Youths who contracted HIV at birth may lack immunity to measles, mumps and rubella (MMR) despite vaccination for the three diseases, Slate reports. Publishing their findings in Clinical Infectious Diseases, researchers studied 669 children ages 7 to 15 between 2007 and 2009. Of these children, 428 contracted HIV around the time of birth, while the others were born to HIV-positive mothers but did not ultimately contract the virus. The participants were recruited from the Pediatric HIV/AIDS Cohort Study.

About 93 percent of the children had received at least the recommended two doses of the MMR vaccine. The recommended dosing schedule is one shot at 12 to 15 months of age and another when a child is 4 to 6 years old.

Many of the children who contracted HIV at birth were born before 1996, when the modern era of combination ARV treatment began.

The HIV-positive children were much less likely than the HIV-negative children to have protective antibodies against measles, mumps and rubella. However, the HIV-positive children who began ARVs before receiving their MMR shots were more likely than the other children with HIV to have protective levels of antibodies for the three vaccine-preventable diseases, in particular if their CD4 cells were higher at the time of the vaccinations.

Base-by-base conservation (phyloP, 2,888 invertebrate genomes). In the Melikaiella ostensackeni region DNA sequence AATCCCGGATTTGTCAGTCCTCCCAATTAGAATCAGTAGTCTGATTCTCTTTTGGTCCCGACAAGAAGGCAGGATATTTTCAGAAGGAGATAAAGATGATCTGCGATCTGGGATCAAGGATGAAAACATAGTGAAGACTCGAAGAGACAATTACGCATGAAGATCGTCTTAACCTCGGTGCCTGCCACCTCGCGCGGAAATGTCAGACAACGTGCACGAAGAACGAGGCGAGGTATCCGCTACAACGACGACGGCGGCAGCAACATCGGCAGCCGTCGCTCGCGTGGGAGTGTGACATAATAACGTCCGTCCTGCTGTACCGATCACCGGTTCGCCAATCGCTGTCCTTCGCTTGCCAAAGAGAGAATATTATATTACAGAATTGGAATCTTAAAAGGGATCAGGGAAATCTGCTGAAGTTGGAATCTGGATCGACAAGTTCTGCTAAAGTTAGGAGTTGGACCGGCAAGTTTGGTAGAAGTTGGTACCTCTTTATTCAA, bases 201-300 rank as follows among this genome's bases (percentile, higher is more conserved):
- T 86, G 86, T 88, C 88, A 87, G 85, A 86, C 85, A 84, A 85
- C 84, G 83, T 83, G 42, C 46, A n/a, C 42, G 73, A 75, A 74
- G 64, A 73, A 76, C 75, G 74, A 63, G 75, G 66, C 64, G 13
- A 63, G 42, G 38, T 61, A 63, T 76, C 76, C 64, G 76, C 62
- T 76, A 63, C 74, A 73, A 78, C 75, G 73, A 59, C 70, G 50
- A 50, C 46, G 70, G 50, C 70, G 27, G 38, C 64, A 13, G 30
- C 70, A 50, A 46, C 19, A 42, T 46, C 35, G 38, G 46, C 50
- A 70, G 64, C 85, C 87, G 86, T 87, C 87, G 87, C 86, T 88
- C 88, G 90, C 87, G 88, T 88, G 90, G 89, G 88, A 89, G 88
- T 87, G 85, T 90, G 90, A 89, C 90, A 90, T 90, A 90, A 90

“Having a high level of immunity to measles, mumps, and rubella is important not only for an individual’s health, but also for preventing disease outbreaks in the larger community,” the study’s first author, George K. Siberry, MD, medical officer in the Maternal and Pediatric Infectious Disease Branch of National Institutes of Health’s Eunice Kennedy Shriver National Institute of Child Health and Human Development, said in a press release. “Individuals infected with HIV at birth who did not have the benefit of combined antiretroviral therapy before they were vaccinated should speak with their physician about whether they need a repeated course of the vaccine.”

To read the Slate article, click here.

To the press release on the study, click here.